Yet you’re sup­posed to give Spring­field’s swift money man­agers more tax dol­lars?

Pritzker’s own Of­fice of Man­age­ment and Bud­get tele­graphed what we took as panic about the tax amend­ment’s prospects when it skewed a re­quired an­nual re­port to lobby for the Pritzker Tax. Voter re­fusal, the sup­pos­edly im­par­tial re­port warned, could bring “dra­matic bud­get cuts of ap­prox­i­mately 15% to many es­sen­tial ser­vices such as ed­u­ca­tion fund­ing and public safety” — or maybe, yes, yet an­other in­come tax hike.

(Pri­vate note to state fi­nance of­fi­cials: Don’t soil gov­ern­ment re­ports with threats that scream, “Gov­er­nor, how’d we do?”)

The Lori Light­foot com­pli­ca­tion

Chicagoans are about to learn how their mayor wants to meet the high costs of school dis­trict and City Hall spend­ing. Dur­ing their fall veto ses­sion, Pritzker and leg­is­la­tors didn’t ful­fill her re­quests for leg­is­la­tion to en­able fu­ture rev­enue from a casino, or from a re­vised real es­tate trans­fer tax.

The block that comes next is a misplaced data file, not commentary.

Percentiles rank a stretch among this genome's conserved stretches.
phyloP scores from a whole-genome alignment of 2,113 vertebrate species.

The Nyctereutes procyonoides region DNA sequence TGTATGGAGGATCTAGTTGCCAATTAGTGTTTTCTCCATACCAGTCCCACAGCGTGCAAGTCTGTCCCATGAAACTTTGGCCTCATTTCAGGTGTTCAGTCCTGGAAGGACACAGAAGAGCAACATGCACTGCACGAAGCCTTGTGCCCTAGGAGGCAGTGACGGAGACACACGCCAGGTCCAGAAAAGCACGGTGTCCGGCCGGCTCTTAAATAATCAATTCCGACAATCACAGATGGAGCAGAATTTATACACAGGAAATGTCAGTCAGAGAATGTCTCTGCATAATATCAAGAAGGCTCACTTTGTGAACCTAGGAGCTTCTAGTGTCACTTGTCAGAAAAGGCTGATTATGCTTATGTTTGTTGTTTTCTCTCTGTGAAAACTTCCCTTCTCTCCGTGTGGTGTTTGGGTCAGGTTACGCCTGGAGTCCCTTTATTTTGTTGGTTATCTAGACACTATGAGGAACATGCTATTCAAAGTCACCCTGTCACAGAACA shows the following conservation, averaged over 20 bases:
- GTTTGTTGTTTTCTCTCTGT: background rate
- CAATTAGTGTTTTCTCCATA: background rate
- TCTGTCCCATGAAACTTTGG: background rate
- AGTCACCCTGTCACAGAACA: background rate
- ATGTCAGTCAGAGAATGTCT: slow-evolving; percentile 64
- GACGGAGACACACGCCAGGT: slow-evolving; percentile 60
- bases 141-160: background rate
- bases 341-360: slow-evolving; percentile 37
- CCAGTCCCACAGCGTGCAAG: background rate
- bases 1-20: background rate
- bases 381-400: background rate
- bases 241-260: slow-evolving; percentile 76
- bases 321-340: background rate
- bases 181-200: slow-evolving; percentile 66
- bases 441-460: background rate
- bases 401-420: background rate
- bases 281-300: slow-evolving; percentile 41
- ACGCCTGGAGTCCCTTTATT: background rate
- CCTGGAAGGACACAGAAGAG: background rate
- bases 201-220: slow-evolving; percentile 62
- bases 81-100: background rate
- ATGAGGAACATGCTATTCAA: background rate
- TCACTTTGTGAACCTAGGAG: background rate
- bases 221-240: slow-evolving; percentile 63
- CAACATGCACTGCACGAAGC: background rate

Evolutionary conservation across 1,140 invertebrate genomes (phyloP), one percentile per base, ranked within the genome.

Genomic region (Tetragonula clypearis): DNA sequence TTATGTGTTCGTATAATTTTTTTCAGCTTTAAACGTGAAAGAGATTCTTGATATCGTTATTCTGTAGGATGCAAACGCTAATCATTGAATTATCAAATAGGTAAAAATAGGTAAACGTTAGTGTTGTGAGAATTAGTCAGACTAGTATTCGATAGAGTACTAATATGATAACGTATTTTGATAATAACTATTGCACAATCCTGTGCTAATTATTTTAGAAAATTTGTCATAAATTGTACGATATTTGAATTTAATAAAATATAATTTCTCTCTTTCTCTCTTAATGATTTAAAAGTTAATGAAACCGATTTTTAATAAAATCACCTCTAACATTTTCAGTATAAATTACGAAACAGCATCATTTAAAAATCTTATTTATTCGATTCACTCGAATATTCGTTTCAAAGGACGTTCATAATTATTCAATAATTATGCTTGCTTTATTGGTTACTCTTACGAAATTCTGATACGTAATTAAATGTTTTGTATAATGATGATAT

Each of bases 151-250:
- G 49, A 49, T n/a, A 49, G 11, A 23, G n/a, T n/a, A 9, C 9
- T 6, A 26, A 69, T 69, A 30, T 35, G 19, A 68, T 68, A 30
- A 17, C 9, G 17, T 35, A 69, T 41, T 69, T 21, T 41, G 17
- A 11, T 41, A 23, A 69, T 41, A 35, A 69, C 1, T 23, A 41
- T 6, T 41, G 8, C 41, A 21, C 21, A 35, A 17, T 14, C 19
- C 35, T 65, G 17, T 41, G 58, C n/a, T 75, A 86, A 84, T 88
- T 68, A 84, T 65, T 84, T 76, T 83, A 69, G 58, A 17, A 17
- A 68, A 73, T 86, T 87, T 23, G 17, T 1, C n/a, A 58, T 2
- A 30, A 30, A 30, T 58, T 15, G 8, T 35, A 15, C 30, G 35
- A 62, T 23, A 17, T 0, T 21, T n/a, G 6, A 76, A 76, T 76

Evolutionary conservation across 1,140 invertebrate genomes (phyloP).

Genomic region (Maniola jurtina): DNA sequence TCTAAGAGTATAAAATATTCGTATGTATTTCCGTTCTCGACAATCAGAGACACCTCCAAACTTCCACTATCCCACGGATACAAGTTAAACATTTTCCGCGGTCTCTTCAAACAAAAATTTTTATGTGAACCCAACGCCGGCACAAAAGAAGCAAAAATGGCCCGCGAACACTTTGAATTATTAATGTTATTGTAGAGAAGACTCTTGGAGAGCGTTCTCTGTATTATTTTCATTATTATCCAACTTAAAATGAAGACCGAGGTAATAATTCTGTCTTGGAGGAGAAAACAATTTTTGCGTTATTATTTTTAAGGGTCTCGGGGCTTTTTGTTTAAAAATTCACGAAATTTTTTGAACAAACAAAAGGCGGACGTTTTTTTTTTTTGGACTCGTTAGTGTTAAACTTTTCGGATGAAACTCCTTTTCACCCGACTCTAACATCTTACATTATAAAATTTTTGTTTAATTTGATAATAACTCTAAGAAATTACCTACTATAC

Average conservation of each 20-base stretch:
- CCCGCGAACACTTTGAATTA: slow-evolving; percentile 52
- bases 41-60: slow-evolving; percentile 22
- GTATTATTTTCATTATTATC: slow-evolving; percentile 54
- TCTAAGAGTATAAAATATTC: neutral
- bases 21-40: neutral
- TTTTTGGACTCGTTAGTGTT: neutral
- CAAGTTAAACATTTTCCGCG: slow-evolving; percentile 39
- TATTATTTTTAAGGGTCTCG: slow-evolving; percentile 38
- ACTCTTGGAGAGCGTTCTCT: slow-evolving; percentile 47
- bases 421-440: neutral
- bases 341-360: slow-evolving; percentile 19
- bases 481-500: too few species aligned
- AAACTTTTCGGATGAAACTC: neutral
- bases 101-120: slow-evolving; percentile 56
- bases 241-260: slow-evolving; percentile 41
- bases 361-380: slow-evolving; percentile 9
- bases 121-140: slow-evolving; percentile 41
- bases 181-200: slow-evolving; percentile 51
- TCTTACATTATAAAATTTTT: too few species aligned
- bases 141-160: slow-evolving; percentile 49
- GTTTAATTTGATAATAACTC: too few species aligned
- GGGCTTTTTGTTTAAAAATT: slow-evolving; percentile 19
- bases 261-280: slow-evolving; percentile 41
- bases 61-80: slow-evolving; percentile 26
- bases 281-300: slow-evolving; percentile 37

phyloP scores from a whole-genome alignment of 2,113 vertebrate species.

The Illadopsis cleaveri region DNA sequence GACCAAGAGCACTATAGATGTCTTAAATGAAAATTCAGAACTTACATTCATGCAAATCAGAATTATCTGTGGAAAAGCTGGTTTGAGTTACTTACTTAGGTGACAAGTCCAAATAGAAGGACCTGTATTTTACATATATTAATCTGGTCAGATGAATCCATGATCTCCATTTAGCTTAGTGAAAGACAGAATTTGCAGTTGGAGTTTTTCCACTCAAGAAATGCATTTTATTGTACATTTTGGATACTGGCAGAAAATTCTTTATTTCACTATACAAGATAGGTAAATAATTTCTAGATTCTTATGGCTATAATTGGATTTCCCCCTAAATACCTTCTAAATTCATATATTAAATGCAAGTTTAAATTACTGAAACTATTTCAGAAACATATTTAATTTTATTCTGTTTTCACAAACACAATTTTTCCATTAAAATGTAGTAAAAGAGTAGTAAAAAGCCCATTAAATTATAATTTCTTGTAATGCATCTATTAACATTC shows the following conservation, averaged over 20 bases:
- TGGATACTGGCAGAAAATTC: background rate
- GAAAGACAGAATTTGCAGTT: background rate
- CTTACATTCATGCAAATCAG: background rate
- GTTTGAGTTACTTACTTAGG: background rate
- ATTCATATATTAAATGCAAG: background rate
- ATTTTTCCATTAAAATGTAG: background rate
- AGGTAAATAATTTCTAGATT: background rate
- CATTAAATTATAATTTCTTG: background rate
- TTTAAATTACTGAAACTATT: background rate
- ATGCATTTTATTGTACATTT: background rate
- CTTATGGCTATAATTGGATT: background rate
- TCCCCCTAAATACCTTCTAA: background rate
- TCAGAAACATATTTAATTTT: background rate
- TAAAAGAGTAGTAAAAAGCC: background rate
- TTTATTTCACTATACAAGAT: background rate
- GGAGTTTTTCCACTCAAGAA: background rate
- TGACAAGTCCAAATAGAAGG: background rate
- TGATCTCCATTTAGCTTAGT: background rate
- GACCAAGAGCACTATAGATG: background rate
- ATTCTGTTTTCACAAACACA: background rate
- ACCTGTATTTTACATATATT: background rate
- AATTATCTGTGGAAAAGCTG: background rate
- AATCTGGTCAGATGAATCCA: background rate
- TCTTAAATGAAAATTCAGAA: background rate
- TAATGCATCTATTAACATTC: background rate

Spring­field law­mak­ers and their apol­o­gists see Light­foot as a naif who doesn’t know how to play their game. We see her as a mayor who now may have to raise prop­erty taxes, and who owes Pritzker & Co. no fealty what­so­ever. If fed-up Chicagoans see higher city taxes as a rea­son to re­ject the Pritzker Tax, will Light­foot break a sweat try­ing to change their minds?

Put it all to­gether. Here’s what the peo­ple of Chicago and Illi­nois are hear­ing in­ces­santly: Hi, I’m (taxes) a Demo­cratic of­fi­cial (taxes), and we (taxes) just hate to (taxes) raise your, um, taxes. But we have (taxes) no choice.

Oh — that Prop­erty Tax Re­lief Task Force, the eye­wash? For now you can fugged­abou­dit. Task force mem­bers blew their Oct. 31 dead­line to give Pritzker and the Gen­eral As­sem­bly their ini­tial rec­om­men­da­tions. The veto ses­sion ended and noth­ing at all hap­pened.

Why not? Repub­li­cans blame Democrats for show­ing zero in­ter­est in prop­erty tax re­form, which in the­ory could re­strict lo­cal gov­ern­ment spend­ing. Can’t have that.

Why won’t Democrats ‘let the peo­ple vote’ on pen­sion re­form?